Posted 22 November 2005 - 01:15 AM
Posted 22 November 2005 - 02:35 AM
If, for example, you were to shoot a daylight scene on tungsten film without using an 85 filter, then you would have to have the lab make corrections in the printing lights to bring the print back to a normal color balance. You would not use a different print stock, however, as the correction is made using the printer lights.
The lab is more interested in whether your negative has a neutral color balance (tungsten stock & tungsten light, etc.) or a mismatched and uncorrected color balance (tungsten stock & daylight). Then you will have to tell them whether they should correct the difference back to neutral for a "normal" look, or leave the color difference in for artistic effect.
Posted 22 November 2005 - 11:27 AM
If you use a tungsten balance film in daylight without an 85 filter, a mismatch in speed results, such that you may have contrast mismatch if all the scene information does not fall on the "straight line" portion of the film's characteristic. Likewise using a daylight balance film with tungsten light and no filtration could cause a mismatch issue.
With color negative film's great latitude, your color timer / colorist can generally correct minor variations in color on a scene-to-scene basis, unless the incorrect light source / filtration actually caused contrast mismatch. Let your lab know the "look" you want in the final print/transfer -- e.g., if you shot tungsten balance film with daylight illumination for a deliberate cold "look".
Posted 22 November 2005 - 04:16 PM
If you are talking of negative film, of course John is right, but, as he says, it's more a question of exposing the film at the shooting.
But I read the former post as a concern about lab printing.
If "SSJR" (please, sign your posts !) is talking about processing a negative that was just shot in a camera, then, yes we write on the label, not what kind of film it is (D light or Tungsten) but rather its precise reference, that includes this parameter. The process can be very different according to the film type, since the whole chemistry can be very different : ECN2 for negative, usually, E6 for reversal, for instance, and may be, - but, there again, John could be of a great help-, according to its sensitivity, the process can also differ, within a chemical family.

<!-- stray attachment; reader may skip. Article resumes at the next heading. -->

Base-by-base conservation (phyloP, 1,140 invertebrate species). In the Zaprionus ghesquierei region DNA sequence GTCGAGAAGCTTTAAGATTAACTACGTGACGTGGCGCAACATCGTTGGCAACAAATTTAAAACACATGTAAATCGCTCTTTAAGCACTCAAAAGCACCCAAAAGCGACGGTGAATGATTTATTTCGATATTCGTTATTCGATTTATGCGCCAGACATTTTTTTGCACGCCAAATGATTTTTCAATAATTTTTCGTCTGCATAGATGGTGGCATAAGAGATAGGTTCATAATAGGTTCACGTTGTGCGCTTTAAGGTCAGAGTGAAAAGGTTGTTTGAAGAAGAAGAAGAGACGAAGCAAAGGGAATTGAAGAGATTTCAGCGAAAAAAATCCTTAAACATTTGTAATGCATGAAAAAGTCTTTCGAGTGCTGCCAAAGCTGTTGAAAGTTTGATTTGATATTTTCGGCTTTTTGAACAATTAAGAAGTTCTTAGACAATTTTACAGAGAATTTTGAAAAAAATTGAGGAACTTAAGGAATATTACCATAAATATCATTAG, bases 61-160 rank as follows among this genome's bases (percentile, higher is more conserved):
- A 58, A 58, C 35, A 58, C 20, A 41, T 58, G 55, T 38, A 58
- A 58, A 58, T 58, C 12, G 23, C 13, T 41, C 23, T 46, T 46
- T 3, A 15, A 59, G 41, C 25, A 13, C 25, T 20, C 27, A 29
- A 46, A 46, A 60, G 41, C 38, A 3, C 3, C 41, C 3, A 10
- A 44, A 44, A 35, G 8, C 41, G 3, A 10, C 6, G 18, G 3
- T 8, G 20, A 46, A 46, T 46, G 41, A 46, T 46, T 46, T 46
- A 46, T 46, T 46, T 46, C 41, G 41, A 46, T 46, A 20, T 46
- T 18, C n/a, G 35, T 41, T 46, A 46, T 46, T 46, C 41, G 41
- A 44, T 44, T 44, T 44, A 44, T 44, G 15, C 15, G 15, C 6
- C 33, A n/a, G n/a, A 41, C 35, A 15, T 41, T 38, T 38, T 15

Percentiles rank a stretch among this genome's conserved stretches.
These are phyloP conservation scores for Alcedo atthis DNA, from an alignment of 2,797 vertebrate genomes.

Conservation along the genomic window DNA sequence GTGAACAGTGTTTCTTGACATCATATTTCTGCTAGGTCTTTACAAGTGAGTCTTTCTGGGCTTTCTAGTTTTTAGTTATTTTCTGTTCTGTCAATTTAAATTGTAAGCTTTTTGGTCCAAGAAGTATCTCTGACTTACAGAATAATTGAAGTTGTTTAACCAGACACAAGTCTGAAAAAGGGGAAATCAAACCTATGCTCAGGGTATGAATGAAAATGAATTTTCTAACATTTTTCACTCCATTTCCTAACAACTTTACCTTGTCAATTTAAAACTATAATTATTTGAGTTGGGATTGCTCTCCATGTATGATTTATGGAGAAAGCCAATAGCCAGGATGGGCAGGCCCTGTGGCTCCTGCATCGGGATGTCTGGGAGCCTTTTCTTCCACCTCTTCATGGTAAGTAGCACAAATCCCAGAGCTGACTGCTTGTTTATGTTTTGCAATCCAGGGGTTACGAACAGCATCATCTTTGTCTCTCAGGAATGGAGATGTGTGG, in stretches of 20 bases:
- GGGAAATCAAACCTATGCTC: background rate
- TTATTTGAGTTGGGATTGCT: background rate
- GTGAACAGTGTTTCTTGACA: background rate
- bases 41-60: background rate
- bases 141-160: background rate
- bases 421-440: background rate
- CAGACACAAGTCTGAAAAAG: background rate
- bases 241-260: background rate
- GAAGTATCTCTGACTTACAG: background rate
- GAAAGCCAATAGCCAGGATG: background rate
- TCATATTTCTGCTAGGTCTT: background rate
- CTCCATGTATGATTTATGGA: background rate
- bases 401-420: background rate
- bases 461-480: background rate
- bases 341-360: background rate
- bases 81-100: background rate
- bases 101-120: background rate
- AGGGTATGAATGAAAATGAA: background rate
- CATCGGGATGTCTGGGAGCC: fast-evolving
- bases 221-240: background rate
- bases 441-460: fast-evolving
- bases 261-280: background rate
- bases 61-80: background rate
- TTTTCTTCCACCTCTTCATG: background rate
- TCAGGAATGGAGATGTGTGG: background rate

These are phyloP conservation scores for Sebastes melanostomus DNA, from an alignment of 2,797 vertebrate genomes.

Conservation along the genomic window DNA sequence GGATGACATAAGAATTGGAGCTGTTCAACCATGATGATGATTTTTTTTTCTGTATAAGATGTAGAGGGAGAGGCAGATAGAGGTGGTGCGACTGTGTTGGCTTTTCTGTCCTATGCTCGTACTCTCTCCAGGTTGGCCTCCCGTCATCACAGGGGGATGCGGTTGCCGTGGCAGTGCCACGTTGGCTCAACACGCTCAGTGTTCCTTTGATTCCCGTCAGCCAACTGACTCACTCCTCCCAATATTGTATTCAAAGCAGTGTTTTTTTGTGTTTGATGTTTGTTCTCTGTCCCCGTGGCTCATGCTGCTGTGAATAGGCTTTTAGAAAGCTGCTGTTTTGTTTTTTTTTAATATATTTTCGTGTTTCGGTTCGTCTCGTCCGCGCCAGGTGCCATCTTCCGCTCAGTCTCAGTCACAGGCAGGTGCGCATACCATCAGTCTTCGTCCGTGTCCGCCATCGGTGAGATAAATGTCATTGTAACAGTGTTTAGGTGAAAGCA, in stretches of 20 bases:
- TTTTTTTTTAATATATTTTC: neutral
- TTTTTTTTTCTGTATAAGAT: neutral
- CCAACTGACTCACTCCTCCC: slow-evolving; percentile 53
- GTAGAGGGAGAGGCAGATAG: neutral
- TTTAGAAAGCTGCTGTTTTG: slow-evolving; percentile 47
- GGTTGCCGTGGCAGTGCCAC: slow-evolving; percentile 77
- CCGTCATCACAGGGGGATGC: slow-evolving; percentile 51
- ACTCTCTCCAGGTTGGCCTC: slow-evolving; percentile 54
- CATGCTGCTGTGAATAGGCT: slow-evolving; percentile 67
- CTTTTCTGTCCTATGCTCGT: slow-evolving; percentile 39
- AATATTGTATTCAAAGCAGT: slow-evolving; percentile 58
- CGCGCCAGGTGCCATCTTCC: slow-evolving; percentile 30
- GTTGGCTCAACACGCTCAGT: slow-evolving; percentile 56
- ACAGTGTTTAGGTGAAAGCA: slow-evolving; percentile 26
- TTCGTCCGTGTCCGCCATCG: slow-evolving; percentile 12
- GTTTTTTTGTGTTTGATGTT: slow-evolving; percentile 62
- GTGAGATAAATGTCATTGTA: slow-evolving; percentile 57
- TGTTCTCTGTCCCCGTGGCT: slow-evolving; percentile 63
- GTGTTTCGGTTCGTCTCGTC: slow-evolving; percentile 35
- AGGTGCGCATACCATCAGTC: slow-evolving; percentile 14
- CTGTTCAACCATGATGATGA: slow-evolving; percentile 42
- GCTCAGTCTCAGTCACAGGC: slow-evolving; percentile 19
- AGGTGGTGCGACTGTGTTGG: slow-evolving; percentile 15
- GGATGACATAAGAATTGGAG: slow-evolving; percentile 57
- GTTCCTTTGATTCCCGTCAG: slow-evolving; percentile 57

I think Mike read the firts post a third way : "does it matter that a processed negative film given to a lab for a print has no indication wheter it is D light or T ?"
Then, I think Mike is right.
You see, we sometimes have mixed D light and Tungsten stock edited on a roll for printing, even sometimes black and white mixed with colo negs, so I second the idea that it should not matter wheter the original stock was T or D light. Anyway, the reference is seeingable in the border of the processed neg, so the lab shouldn't need you to give the information, they have it here !
Anyway, I'm afraid that, though the way the question was put made Mike give that answer, which I would have given myself as well, it actually was put the wrong way (why would the lab ask such a question ?!), so that I'm afraid you are more certainly in a problem of exposition or neg processing, rather than printing only...
If you want us to help us more, give us more futher and precise information :
Are you talking about shooting a neg one way or another, according to its (D or T) reference ?
Are you talking about a neg being given for process with no (D or T) reference ?
Are you talking about a processed negative for printing only ?
Posted 22 November 2005 - 05:01 PM
It really depends on what you are getting the lab to do.
It's quite common (here at any rate) to make "one light" work prints or dailies from rushes negative. The lab will use a printer light that works for the particular stock if it is lit and exposed to standard conditions - without needing to put the neg on a colour analyser to find the actual light that the particular scene requires.
It's quicker and a whole lot cheaper than grading the negative, and works well if that's what you need.
Different types of stock do average out at slightly different "standard" lights. Not because they are daylight or tungsten, but because they are simply differnt types of stock. Sure, the lab can identify the stock type from the edge number prefix (Keykode), but that defeats the simplicity and minimal handling of a one-light print.
In those circumstances, mislabling your negative could produce an off-colour print.
That said, it's true that in recent times, all of Kodak's stocks (in any series i.e. Vision 2) are coming in at very similar standard lights. Older types, and Fuji neg, will be different.
In any other circumstances, if you oder a graded (timed) print, then the lab will be able to identify the neg type if it needs to, and in any case will grade the images as they see them.
Posted 22 November 2005 - 05:26 PM
But, in that case it could also be a mix of different negs cut together...